Midwives lose fight for conscientious objection to abortion

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The Supreme Court has rejected the opportunity to uphold the right of conscientious objection for senior midwives who refuse to supervise abortions performed on a labour ward. Today’s decision issued in the Supreme Court has been condemned by those who backed the Glasgow midwives’ fight for their right to work in the NHS without being involved in abortions.

The Society for the Protection of Unborn Children (SPUC) which paid the midwives’ legal expenses throughout the case has said that senior midwives who refuse to kill babies could be forced to leave the profession.

Mary Doogan and Connie Wood, the midwives in the case, commented on the judgment:

“We are both saddened and extremely disappointed with today’s verdict from the Supreme Court and can only imagine the subsequent detrimental consequences that will result from today’s decision on staff of conscience throughout the UK.

“Despite it having been recognised that the number of abortions on the labour ward at our hospital is in fact a tiny percentage of the workload, which in turn could allow the accommodation of conscientious objection with minimal effort, this judgment, with its constraints and narrow interpretation, has resulted in the provision of a conscience clause which now in practice is meaningless for senior midwives on a labour ward.”

Paul Tully, general secretary of SPUC said:

“The Society for the Protection of Unborn Children acknowledges the great debt that the whole pro-life community owes to Mary Doogan and Connie Wood for fighting this battle over the past seven years. They have fought not only for their own careers, but for all current and future members of the profession who uphold the right to life of everyone, from the time of conception, without discrimination. We are bitterly disappointed for them.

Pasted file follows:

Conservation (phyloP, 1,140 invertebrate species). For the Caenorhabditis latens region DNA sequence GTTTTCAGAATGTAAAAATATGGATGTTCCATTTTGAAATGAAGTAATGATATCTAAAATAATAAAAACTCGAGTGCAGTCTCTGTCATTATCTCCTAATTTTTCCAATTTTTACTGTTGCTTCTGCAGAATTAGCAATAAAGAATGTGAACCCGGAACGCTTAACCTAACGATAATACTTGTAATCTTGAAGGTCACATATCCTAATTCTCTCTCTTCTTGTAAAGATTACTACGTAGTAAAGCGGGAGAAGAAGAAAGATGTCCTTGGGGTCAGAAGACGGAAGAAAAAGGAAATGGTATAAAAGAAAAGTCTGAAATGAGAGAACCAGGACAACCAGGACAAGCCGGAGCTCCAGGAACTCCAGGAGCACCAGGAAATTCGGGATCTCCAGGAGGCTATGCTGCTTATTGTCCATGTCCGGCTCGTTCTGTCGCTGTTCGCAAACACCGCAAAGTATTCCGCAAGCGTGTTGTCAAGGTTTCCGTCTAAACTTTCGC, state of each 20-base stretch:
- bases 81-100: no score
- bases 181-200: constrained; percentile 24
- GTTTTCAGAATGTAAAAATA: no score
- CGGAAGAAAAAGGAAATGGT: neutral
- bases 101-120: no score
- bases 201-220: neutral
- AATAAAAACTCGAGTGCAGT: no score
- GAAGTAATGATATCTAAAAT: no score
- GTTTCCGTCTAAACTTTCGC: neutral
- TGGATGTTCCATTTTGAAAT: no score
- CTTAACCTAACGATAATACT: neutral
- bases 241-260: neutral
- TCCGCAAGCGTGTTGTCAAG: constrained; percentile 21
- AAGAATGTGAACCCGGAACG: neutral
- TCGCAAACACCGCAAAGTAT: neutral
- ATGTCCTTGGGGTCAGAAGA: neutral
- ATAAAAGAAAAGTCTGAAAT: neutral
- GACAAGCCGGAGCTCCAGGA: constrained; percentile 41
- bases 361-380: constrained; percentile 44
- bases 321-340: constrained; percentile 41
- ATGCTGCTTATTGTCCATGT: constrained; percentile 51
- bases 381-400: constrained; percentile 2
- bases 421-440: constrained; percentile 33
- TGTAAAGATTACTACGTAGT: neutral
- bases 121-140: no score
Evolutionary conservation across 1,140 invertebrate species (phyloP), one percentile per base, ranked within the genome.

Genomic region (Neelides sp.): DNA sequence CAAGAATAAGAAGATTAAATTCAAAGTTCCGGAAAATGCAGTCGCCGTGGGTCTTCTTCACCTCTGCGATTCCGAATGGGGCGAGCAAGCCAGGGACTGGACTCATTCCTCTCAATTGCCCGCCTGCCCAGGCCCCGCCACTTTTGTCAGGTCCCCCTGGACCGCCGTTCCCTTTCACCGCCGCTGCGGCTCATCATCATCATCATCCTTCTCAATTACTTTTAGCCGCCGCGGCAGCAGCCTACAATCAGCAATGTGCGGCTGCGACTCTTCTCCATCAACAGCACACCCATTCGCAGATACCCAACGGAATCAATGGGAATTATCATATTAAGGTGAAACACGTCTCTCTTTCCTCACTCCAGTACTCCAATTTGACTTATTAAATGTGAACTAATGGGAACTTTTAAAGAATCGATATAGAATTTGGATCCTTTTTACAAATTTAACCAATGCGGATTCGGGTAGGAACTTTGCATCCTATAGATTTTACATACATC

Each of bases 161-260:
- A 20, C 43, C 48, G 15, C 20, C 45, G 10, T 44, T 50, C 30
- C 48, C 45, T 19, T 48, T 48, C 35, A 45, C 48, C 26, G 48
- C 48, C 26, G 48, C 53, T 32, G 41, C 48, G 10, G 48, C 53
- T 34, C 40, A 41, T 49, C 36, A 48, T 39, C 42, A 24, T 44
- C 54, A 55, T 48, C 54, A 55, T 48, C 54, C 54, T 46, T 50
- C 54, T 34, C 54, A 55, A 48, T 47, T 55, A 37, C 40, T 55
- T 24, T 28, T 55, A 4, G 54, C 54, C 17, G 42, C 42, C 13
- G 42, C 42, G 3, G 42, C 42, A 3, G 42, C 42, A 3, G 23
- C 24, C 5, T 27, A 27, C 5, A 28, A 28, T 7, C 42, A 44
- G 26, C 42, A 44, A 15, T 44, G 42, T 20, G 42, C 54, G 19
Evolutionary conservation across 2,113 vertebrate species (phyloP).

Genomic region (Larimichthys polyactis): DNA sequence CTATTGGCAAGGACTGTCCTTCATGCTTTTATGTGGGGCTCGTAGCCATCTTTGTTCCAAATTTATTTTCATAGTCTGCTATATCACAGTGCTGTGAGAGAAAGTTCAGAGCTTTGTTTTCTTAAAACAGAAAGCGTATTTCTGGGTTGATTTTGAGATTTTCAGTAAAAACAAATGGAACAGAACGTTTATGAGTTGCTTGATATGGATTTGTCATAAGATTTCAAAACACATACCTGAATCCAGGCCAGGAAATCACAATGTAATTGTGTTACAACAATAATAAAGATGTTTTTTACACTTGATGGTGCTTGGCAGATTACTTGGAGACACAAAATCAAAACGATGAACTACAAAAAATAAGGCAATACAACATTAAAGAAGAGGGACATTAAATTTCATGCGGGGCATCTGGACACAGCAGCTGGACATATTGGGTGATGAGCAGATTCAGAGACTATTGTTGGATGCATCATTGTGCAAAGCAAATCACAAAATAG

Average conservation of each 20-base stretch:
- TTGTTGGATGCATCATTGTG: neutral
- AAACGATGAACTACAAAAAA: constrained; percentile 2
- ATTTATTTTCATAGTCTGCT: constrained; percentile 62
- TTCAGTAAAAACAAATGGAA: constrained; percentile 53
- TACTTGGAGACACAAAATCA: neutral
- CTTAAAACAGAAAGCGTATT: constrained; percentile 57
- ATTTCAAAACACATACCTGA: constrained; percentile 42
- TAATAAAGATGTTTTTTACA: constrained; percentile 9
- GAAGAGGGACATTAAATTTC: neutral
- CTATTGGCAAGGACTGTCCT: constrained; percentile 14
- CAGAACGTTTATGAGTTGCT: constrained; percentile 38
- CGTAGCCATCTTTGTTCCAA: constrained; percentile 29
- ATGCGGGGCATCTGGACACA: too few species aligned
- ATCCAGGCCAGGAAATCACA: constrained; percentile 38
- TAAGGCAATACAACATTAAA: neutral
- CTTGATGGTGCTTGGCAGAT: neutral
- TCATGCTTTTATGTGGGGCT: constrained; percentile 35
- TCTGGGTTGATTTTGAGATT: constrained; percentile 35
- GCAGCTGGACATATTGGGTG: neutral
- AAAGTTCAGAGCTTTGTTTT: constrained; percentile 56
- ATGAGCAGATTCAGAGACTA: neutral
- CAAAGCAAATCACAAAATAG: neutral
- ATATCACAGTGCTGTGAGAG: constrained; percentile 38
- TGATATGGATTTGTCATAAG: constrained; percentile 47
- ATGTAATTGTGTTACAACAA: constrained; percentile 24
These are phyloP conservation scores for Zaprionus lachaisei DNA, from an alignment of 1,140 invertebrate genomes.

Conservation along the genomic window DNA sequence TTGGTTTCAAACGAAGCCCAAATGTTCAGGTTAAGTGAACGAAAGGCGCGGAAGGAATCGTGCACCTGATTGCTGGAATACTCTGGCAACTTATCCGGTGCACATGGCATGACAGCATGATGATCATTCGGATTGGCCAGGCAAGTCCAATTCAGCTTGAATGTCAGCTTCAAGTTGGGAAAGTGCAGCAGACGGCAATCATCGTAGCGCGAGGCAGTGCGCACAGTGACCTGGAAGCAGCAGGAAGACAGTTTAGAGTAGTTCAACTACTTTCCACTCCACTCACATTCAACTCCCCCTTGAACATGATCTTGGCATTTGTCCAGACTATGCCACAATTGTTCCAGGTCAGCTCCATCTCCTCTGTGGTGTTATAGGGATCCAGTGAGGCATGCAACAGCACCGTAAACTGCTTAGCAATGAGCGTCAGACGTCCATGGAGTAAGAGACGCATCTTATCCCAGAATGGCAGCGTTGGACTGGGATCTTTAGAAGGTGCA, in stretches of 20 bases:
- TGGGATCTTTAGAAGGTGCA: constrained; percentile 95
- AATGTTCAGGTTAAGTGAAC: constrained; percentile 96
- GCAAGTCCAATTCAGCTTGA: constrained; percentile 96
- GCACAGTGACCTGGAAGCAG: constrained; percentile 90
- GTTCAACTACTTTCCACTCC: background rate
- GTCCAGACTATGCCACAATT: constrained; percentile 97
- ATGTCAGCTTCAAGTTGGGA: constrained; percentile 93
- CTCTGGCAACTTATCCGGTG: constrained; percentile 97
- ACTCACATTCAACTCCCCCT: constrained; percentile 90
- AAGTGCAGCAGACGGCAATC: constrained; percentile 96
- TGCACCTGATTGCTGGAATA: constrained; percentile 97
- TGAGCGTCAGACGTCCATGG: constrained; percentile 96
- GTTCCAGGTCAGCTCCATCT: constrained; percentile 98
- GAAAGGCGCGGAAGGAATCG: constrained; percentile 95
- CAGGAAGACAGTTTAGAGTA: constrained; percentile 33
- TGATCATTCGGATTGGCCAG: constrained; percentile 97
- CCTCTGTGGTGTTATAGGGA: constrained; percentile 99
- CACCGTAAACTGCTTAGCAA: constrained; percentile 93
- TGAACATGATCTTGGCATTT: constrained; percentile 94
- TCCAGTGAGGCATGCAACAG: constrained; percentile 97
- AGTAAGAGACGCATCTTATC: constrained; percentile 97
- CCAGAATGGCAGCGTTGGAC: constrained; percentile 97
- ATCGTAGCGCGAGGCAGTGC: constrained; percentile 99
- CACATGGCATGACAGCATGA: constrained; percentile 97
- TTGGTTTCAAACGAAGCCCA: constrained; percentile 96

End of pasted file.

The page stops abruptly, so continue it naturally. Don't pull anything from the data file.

“Today’s decision sadly makes it likely that senior midwives who refuse to kill babies will be forced to leave the profession. Junior midwives might still be able to work in labour wards where abortions are performed but they will be restricted to ‘staff midwife’ status at best.  They could easily be placed in an impossible situation by pro-abortion superiors, and would be unable to receive promotion to a more senior role without fear of being required to violate their consciences.  This will affect anyone who objects to abortion, of any religion or none.  It will create a second-class status in midwifery for those who only deliver babies and don’t kill them.